May 9, 2016: Maryland SBIRT is a statewide initiative designed to encourage health care providers and patients to discuss alcohol and drug use as part of routine medical visits. Find SBIRT information on a new website including resources, posters and brochures, SBIRT initiatives  and effectiveness.


October 20, 2015: MedChi and MHA Kid Safe Program

MedChi will support and promote the Maryland Hospital Association’s (MHA) Kid Safe program. MHA announced that Maryland’s hospitals are partnering with the Maryland Office of the Attorney General, the Maryland Chapter of the American Academy of Pediatrics, and state Delegate Craig Zucker (D-District 14) to encourage parents and guardians of minors to place security freezes on their children’s credit reports.



October 13, 2015: October is Domestic Violence Awareness Month

Domestic violence touches the lives of Americans of all ages, leaving a devastating impact on women, men, and children.  In October, MedChi, The Maryland State Medical Society observes Domestic Violence Awareness Month in hopes of helping victims through their pain and moving forward in the fight to stop violence before it begins.

In 1998, the Maryland Heath Care Coalition Against Domestic Violence was formed with the mission of educating both health care professionals and the public about the health consequences of domestic violence.  Operating entirely through grant funding, for nearly fifteen years, the Maryland Heath Care Coalition Against Domestic Violence has been providing educational opportunities about family violence to Maryland’s health care professionals.  MedChi, along with the Center For a Healthy Maryland, has supported the Maryland Health Care Coalition Against Domestic Violence since its founding.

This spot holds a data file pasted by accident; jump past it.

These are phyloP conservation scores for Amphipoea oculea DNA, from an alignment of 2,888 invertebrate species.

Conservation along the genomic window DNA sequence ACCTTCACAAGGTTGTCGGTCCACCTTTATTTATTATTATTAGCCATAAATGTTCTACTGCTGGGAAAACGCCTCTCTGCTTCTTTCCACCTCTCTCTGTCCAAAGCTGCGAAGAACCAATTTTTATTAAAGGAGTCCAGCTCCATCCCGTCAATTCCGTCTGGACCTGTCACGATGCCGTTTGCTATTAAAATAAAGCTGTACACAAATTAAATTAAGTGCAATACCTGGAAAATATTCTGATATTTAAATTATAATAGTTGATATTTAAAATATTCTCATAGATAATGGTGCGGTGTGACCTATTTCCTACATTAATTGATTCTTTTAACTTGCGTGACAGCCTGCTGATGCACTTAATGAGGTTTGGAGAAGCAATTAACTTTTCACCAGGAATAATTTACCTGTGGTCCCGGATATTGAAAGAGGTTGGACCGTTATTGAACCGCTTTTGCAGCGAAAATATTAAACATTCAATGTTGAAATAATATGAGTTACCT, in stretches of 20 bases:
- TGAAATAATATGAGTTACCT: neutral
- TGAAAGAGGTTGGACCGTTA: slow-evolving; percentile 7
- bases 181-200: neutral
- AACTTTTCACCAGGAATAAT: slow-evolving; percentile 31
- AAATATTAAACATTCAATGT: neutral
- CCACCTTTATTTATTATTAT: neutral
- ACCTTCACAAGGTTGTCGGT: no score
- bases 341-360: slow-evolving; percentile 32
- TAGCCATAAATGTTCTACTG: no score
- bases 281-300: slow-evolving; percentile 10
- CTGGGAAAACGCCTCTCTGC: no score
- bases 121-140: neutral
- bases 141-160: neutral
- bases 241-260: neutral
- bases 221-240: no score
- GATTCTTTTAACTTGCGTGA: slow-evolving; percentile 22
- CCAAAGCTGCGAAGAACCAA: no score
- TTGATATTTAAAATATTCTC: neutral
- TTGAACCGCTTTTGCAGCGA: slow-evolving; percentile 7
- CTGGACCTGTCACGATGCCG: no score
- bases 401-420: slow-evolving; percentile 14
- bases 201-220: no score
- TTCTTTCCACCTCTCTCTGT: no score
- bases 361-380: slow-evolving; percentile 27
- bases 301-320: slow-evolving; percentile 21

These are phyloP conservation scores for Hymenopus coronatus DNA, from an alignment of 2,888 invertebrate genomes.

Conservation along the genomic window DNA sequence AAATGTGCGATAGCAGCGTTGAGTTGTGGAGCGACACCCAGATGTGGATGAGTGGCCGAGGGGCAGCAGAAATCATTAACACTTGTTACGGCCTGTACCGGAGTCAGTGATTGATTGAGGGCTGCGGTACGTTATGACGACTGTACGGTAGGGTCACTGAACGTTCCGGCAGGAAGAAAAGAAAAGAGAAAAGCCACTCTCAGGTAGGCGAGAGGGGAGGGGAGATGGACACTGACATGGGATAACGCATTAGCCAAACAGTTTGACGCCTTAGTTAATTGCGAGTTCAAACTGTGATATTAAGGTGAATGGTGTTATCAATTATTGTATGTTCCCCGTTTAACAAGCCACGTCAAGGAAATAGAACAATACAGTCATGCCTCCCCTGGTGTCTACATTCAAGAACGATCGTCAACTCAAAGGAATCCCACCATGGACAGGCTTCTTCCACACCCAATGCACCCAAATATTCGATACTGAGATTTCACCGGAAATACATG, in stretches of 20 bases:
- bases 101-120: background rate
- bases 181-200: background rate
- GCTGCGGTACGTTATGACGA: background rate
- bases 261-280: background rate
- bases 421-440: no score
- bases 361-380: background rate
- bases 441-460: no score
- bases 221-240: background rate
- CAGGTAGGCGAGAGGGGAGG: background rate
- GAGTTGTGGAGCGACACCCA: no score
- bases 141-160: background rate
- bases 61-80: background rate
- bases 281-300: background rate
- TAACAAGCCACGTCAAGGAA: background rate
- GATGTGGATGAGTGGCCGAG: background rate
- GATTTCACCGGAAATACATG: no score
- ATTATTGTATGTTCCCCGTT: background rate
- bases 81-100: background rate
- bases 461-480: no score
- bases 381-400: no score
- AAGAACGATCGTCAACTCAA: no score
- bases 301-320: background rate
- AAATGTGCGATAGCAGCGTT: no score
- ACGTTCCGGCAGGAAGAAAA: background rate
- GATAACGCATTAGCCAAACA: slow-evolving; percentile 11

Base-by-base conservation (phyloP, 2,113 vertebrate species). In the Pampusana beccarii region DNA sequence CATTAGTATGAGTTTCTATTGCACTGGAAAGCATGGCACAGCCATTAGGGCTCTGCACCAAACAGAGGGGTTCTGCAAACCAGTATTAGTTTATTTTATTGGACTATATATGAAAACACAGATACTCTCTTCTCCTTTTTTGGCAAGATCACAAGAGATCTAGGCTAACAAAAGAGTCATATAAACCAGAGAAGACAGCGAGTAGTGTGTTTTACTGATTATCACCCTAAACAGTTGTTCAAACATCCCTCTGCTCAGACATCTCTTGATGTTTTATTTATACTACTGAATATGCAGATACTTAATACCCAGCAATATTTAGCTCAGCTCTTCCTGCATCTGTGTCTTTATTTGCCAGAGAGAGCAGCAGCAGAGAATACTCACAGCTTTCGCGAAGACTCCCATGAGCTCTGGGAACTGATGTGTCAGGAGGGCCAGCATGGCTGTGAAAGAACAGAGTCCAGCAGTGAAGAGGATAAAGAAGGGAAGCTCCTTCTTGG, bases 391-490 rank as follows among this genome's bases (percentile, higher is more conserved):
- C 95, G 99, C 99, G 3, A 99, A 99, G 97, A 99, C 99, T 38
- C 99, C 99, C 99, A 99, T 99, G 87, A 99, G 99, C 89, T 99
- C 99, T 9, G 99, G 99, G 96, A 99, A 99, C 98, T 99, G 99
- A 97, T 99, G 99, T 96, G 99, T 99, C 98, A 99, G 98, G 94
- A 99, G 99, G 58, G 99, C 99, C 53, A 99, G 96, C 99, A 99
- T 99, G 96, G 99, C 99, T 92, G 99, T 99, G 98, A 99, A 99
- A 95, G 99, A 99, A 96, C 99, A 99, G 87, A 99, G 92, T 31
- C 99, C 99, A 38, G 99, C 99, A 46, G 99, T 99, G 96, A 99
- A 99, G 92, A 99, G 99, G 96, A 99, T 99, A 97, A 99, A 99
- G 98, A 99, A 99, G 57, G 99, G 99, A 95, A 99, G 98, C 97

Every year the Maryland Heath Care Coalition Against Domestic Violence holds a program on Intimate Partner Violence.  This years’ program is on Thursday, November 5 at 9:30 a.m. and will be held at the MedChi building, 1211 Cathedral Street, Baltimore 21201.  Andrea C. Gielen, ScD, ScM, Professor and Director at the Center for Injury Research and Policy of Johns Hopkins will be this years’ speaker.  For more information please visit

Dr. Brooke Buckley, President of MedChi, states “victims of violence often suffer in silence, not knowing where to turn, with little or no guidance and support. Sadly, this does not just affect adults.  Even when children are not directly injured by violence, exposure to violence in the home can contribute to behavioral, social, and emotional problems.  This is why MedChi wants to bring attention to this important issue.”

The Center Receives Two-Year Physician Leadership Grant from

The Physicians Foundation


The Physicians Foundation has awarded the Center for a Healthy Maryland, Inc., an affiliate of MedChi, The Maryland State Medical Society, a two-year grant for the implementation of a Certificate Program in Physician Leadership.  This project will expand the Maryland Physician Leadership Institute, developed under a previous Physician Foundation Leadership Innovation Grant, by creating a Certificate Program in Physician Leadership and offering the program both online and in diverse Maryland geographic areas. It is anticipated that this program will empower and encourage leadership – to equip physicians with critical information in the era of health reform, and help them understand why their leadership is critical to the healthcare delivery system, the future of Medicine, and ultimately, to the health of their patients. The program will consist of distinct topics, rolled out in a series of online presentations, followed by a live, interactive session in each of four regions of the state.